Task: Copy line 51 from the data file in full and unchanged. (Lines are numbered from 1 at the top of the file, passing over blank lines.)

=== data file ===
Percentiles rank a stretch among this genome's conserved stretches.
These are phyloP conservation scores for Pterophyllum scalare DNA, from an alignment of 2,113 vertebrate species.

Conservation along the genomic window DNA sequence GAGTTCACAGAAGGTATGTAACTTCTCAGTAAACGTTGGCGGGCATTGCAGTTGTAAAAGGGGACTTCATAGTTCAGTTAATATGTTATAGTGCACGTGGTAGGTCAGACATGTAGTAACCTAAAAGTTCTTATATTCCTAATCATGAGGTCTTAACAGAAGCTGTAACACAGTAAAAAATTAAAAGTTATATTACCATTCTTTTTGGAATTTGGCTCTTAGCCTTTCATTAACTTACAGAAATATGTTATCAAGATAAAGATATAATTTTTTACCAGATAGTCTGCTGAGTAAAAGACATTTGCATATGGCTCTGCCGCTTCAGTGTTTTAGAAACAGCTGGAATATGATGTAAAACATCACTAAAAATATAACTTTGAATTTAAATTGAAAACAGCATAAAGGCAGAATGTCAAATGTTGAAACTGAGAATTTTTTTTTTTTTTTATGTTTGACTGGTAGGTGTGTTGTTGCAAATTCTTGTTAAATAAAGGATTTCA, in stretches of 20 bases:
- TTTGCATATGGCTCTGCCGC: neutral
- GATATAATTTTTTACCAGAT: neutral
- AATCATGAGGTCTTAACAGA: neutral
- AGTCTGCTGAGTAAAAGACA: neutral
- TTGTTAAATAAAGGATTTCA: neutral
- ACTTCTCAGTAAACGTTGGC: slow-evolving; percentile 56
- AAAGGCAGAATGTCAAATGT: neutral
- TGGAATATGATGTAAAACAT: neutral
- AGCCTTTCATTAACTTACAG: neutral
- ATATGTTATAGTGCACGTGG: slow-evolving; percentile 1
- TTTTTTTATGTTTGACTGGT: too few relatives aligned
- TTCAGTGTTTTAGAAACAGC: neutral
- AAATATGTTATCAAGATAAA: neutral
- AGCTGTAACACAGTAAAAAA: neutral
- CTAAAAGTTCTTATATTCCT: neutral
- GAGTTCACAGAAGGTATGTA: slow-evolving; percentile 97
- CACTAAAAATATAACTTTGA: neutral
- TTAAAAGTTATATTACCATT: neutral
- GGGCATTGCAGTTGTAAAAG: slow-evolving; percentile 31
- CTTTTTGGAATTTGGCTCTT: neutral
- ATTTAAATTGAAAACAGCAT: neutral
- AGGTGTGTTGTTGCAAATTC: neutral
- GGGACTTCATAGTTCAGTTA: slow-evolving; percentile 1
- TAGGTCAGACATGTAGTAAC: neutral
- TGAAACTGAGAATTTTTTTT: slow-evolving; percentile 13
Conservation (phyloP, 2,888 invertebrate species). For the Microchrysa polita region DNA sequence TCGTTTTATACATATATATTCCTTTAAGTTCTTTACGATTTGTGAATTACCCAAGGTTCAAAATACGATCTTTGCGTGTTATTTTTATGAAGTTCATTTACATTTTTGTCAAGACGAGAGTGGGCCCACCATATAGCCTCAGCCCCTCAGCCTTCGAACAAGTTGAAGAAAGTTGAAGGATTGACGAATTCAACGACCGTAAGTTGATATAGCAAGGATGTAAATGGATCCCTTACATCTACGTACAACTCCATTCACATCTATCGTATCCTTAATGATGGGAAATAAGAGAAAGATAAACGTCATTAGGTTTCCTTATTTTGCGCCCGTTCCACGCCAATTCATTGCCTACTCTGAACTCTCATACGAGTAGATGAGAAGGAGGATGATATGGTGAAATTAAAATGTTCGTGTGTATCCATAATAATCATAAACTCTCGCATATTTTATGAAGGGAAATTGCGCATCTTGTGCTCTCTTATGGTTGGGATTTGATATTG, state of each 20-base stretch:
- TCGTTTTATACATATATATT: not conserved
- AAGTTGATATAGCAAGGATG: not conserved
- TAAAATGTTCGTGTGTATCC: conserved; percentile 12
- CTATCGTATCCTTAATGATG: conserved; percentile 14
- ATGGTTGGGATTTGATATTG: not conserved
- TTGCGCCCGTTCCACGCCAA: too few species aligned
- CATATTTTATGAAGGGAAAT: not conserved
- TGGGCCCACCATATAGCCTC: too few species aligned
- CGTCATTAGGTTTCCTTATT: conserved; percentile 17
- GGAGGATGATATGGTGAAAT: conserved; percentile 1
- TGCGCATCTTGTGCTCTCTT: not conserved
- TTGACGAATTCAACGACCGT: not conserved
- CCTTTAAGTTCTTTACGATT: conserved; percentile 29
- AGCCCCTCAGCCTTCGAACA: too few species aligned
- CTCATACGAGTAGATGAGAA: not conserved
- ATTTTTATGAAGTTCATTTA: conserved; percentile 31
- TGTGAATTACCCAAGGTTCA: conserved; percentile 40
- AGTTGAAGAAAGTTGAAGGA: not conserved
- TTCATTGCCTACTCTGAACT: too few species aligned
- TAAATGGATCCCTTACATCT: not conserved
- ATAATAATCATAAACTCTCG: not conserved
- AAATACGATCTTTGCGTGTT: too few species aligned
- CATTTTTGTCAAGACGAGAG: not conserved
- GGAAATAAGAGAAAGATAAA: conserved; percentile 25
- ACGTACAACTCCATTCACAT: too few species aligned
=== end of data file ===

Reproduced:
- AAATACGATCTTTGCGTGTT: too few species aligned